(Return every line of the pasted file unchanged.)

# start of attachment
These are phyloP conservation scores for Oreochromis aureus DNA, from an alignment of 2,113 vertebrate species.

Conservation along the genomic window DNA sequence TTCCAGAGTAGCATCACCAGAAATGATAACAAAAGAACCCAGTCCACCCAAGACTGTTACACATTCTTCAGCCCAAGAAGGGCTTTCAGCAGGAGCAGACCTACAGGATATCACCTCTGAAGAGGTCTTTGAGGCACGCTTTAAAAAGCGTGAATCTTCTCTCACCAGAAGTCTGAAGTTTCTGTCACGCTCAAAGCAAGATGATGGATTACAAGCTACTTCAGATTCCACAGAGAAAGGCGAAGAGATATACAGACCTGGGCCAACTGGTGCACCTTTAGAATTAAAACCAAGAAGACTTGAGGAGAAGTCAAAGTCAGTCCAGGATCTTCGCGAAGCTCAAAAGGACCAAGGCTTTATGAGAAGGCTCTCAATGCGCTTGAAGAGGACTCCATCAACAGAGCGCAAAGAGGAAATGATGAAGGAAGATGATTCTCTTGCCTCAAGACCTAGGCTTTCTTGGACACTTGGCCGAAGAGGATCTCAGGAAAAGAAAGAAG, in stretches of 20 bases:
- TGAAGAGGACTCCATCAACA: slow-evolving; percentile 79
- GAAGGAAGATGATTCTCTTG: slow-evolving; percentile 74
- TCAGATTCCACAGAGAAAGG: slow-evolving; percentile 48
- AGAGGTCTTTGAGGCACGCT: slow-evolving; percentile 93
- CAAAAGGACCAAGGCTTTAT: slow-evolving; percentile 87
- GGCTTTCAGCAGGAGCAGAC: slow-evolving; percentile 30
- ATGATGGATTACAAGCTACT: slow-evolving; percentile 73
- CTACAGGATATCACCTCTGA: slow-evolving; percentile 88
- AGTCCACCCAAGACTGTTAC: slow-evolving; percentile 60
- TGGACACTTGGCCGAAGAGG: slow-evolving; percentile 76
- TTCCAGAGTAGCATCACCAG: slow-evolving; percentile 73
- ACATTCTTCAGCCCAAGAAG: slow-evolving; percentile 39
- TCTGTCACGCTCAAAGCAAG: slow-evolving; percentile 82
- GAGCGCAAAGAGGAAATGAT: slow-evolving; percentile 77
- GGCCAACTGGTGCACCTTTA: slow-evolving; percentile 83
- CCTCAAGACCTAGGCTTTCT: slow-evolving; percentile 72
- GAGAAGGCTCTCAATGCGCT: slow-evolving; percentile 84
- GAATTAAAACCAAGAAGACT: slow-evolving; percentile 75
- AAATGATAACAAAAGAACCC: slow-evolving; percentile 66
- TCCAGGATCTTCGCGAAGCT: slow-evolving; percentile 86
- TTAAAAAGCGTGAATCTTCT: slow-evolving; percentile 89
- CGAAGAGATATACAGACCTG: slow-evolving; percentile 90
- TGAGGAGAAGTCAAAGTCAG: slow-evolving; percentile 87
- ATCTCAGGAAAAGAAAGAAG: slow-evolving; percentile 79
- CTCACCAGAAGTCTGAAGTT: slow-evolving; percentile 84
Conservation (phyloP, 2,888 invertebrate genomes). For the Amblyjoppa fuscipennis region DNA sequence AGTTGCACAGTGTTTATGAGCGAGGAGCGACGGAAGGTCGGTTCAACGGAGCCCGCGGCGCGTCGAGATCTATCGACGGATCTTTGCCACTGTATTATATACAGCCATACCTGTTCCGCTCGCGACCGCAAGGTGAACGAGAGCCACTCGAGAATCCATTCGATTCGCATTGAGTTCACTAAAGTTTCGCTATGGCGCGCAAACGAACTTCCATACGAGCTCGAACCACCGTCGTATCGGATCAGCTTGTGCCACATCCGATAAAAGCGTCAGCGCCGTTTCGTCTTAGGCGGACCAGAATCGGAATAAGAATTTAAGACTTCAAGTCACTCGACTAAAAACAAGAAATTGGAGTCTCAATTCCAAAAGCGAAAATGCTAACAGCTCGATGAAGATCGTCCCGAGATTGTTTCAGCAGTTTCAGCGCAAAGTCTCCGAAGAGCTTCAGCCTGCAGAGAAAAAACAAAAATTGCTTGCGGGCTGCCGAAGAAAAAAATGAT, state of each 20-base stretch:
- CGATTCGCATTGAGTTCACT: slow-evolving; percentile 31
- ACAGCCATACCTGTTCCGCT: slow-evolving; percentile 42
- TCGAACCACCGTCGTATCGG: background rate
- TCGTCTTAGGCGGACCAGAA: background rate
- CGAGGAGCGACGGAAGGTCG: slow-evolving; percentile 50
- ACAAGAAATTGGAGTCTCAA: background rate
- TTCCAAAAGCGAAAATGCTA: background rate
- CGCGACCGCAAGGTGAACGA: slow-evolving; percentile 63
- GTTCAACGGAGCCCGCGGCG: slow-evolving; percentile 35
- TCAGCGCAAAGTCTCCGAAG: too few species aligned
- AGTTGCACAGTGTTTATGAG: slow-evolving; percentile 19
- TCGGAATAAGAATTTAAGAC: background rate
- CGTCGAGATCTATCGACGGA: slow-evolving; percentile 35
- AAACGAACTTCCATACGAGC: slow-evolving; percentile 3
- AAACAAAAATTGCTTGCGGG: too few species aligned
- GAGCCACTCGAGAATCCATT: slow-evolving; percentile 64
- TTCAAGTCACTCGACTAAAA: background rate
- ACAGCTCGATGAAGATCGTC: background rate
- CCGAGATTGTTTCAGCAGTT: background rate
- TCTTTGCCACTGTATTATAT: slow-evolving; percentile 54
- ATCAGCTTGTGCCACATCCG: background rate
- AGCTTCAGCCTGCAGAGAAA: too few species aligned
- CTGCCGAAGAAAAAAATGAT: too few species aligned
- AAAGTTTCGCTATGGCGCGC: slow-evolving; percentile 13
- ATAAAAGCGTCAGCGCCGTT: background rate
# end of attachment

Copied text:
These are phyloP conservation scores for Oreochromis aureus DNA, from an alignment of 2,113 vertebrate species.

Conservation along the genomic window DNA sequence TTCCAGAGTAGCATCACCAGAAATGATAACAAAAGAACCCAGTCCACCCAAGACTGTTACACATTCTTCAGCCCAAGAAGGGCTTTCAGCAGGAGCAGACCTACAGGATATCACCTCTGAAGAGGTCTTTGAGGCACGCTTTAAAAAGCGTGAATCTTCTCTCACCAGAAGTCTGAAGTTTCTGTCACGCTCAAAGCAAGATGATGGATTACAAGCTACTTCAGATTCCACAGAGAAAGGCGAAGAGATATACAGACCTGGGCCAACTGGTGCACCTTTAGAATTAAAACCAAGAAGACTTGAGGAGAAGTCAAAGTCAGTCCAGGATCTTCGCGAAGCTCAAAAGGACCAAGGCTTTATGAGAAGGCTCTCAATGCGCTTGAAGAGGACTCCATCAACAGAGCGCAAAGAGGAAATGATGAAGGAAGATGATTCTCTTGCCTCAAGACCTAGGCTTTCTTGGACACTTGGCCGAAGAGGATCTCAGGAAAAGAAAGAAG, in stretches of 20 bases:
- TGAAGAGGACTCCATCAACA: slow-evolving; percentile 79
- GAAGGAAGATGATTCTCTTG: slow-evolving; percentile 74
- TCAGATTCCACAGAGAAAGG: slow-evolving; percentile 48
- AGAGGTCTTTGAGGCACGCT: slow-evolving; percentile 93
- CAAAAGGACCAAGGCTTTAT: slow-evolving; percentile 87
- GGCTTTCAGCAGGAGCAGAC: slow-evolving; percentile 30
- ATGATGGATTACAAGCTACT: slow-evolving; percentile 73
- CTACAGGATATCACCTCTGA: slow-evolving; percentile 88
- AGTCCACCCAAGACTGTTAC: slow-evolving; percentile 60
- TGGACACTTGGCCGAAGAGG: slow-evolving; percentile 76
- TTCCAGAGTAGCATCACCAG: slow-evolving; percentile 73
- ACATTCTTCAGCCCAAGAAG: slow-evolving; percentile 39
- TCTGTCACGCTCAAAGCAAG: slow-evolving; percentile 82
- GAGCGCAAAGAGGAAATGAT: slow-evolving; percentile 77
- GGCCAACTGGTGCACCTTTA: slow-evolving; percentile 83
- CCTCAAGACCTAGGCTTTCT: slow-evolving; percentile 72
- GAGAAGGCTCTCAATGCGCT: slow-evolving; percentile 84
- GAATTAAAACCAAGAAGACT: slow-evolving; percentile 75
- AAATGATAACAAAAGAACCC: slow-evolving; percentile 66
- TCCAGGATCTTCGCGAAGCT: slow-evolving; percentile 86
- TTAAAAAGCGTGAATCTTCT: slow-evolving; percentile 89
- CGAAGAGATATACAGACCTG: slow-evolving; percentile 90
- TGAGGAGAAGTCAAAGTCAG: slow-evolving; percentile 87
- ATCTCAGGAAAAGAAAGAAG: slow-evolving; percentile 79
- CTCACCAGAAGTCTGAAGTT: slow-evolving; percentile 84
Conservation (phyloP, 2,888 invertebrate genomes). For the Amblyjoppa fuscipennis region DNA sequence AGTTGCACAGTGTTTATGAGCGAGGAGCGACGGAAGGTCGGTTCAACGGAGCCCGCGGCGCGTCGAGATCTATCGACGGATCTTTGCCACTGTATTATATACAGCCATACCTGTTCCGCTCGCGACCGCAAGGTGAACGAGAGCCACTCGAGAATCCATTCGATTCGCATTGAGTTCACTAAAGTTTCGCTATGGCGCGCAAACGAACTTCCATACGAGCTCGAACCACCGTCGTATCGGATCAGCTTGTGCCACATCCGATAAAAGCGTCAGCGCCGTTTCGTCTTAGGCGGACCAGAATCGGAATAAGAATTTAAGACTTCAAGTCACTCGACTAAAAACAAGAAATTGGAGTCTCAATTCCAAAAGCGAAAATGCTAACAGCTCGATGAAGATCGTCCCGAGATTGTTTCAGCAGTTTCAGCGCAAAGTCTCCGAAGAGCTTCAGCCTGCAGAGAAAAAACAAAAATTGCTTGCGGGCTGCCGAAGAAAAAAATGAT, state of each 20-base stretch:
- CGATTCGCATTGAGTTCACT: slow-evolving; percentile 31
- ACAGCCATACCTGTTCCGCT: slow-evolving; percentile 42
- TCGAACCACCGTCGTATCGG: background rate
- TCGTCTTAGGCGGACCAGAA: background rate
- CGAGGAGCGACGGAAGGTCG: slow-evolving; percentile 50
- ACAAGAAATTGGAGTCTCAA: background rate
- TTCCAAAAGCGAAAATGCTA: background rate
- CGCGACCGCAAGGTGAACGA: slow-evolving; percentile 63
- GTTCAACGGAGCCCGCGGCG: slow-evolving; percentile 35
- TCAGCGCAAAGTCTCCGAAG: too few species aligned
- AGTTGCACAGTGTTTATGAG: slow-evolving; percentile 19
- TCGGAATAAGAATTTAAGAC: background rate
- CGTCGAGATCTATCGACGGA: slow-evolving; percentile 35
- AAACGAACTTCCATACGAGC: slow-evolving; percentile 3
- AAACAAAAATTGCTTGCGGG: too few species aligned
- GAGCCACTCGAGAATCCATT: slow-evolving; percentile 64
- TTCAAGTCACTCGACTAAAA: background rate
- ACAGCTCGATGAAGATCGTC: background rate
- CCGAGATTGTTTCAGCAGTT: background rate
- TCTTTGCCACTGTATTATAT: slow-evolving; percentile 54
- ATCAGCTTGTGCCACATCCG: background rate
- AGCTTCAGCCTGCAGAGAAA: too few species aligned
- CTGCCGAAGAAAAAAATGAT: too few species aligned
- AAAGTTTCGCTATGGCGCGC: slow-evolving; percentile 13
- ATAAAAGCGTCAGCGCCGTT: background rate